Rendering looking south of the16-story apartment high rise the Cook County Housing Authority is proposing building at 1900 Sherman Ave. from City of Evanston materials

A developer’s proposal to build a 16-story high rise apartment building for older adults is moving forward despite criticism from some about changes to the project and loss of units for the “missing middle” the project purported to target.

At the Nov. 9 City Council Planning & Development Committee meeting, aldermen voted to recommend in favor of the proposal moving to the Council for a final vote, likely at the Council’s Nov. 23 meeting.

The Housing Authority of Cook County (HACC), the developer on the project, is proposing to construct a 16-story, 168-unit building with 80% of the units to be occupied by at least one person age 55 or older.

The building would go up next to the HACC’s existing 11-story, 100-unit Jane R. Perlman Apartments at 1900 Sherman Avenue.

During citizen comment at the meeting, speakers differed over how the project would address Evanston’s affordable housing needs, long considered a top City priority.

In the proposal, HACC officials presented to the Council last July, plans called for 36 units at market rate, 60 units for what they termed the “missing middle” – that is, individuals with middle incomes who are not eligible for subsidies but who also cannot afford market-rate rents in the area – and 24 units for those in the low- to-moderate income range.

HACC’s revised proposal now in front of the City calls for a total of 51 affordable units, 34 of them to be allocated to households with incomes at 50% or less of the Area Median Income (AMI). In addition, the developer proposes to provide 10% of the units, or 17 units, at 80-120% of the area’s AMI.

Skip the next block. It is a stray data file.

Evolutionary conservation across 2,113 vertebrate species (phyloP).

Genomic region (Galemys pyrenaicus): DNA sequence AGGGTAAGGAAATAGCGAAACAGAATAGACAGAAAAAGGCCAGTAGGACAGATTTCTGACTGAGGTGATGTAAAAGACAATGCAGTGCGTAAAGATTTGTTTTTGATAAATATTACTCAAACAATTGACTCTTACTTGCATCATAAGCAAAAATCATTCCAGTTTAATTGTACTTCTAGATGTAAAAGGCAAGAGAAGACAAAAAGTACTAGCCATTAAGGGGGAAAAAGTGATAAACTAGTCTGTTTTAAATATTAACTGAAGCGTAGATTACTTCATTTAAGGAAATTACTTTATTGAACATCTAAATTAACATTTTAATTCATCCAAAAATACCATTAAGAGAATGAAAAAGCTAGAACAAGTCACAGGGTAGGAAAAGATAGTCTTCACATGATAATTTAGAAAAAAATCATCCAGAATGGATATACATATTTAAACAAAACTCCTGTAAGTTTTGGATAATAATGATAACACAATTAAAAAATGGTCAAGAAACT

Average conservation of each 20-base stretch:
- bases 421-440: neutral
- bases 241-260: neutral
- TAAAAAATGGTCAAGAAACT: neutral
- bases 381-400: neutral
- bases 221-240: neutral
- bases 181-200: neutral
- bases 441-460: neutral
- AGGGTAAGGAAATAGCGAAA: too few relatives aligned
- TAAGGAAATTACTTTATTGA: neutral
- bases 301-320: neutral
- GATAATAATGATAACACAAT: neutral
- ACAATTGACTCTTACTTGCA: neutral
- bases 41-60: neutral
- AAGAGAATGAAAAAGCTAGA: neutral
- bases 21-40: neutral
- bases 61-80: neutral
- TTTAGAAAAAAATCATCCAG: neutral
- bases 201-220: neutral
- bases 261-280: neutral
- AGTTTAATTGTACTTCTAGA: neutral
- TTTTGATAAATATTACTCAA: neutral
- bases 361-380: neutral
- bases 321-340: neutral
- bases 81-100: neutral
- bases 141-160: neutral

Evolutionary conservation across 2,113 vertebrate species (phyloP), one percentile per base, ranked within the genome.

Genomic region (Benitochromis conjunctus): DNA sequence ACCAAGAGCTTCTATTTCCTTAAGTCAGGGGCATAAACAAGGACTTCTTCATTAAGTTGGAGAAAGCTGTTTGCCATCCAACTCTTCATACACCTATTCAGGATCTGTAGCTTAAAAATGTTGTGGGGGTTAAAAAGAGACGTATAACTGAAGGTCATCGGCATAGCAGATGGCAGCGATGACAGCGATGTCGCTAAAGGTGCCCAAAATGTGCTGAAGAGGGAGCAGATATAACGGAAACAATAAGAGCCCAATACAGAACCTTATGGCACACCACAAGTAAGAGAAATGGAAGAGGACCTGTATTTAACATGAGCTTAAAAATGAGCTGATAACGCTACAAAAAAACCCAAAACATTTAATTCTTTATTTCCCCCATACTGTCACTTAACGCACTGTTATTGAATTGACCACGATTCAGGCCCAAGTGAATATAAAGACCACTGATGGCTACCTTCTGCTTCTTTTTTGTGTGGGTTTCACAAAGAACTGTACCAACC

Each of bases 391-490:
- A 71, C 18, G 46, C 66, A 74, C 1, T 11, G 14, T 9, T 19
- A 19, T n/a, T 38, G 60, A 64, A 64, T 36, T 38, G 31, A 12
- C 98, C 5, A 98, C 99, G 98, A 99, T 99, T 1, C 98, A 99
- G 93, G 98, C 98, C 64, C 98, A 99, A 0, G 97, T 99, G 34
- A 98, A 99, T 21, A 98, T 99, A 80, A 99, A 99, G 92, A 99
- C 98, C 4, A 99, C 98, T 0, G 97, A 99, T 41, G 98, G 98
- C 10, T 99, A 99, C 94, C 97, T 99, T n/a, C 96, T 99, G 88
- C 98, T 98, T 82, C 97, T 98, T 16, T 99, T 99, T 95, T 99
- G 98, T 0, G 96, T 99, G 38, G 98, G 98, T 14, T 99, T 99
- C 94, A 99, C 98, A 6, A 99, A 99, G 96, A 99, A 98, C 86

In a presentation at the Nov. 9 meeting, Claire Waistell, speaking in behalf of a group of neighbors, the 1900 Sherman Concerns, who have registered opposition to the project, told aldermen that the Housing Authority in its proposal “has significantly decreased the number of affordable units they’re offering while significantly increasing their expectations on changes in our zoning code.”

The developers are complying with the city’s Inclusionary Housing Ordinance by including the minimum 20% units – the 34 units for lower income households, she said.

She said the 17 units the Housing Authority is proposing to provide, qualifies as a reduced “top-of-the market” rent to middle- income households.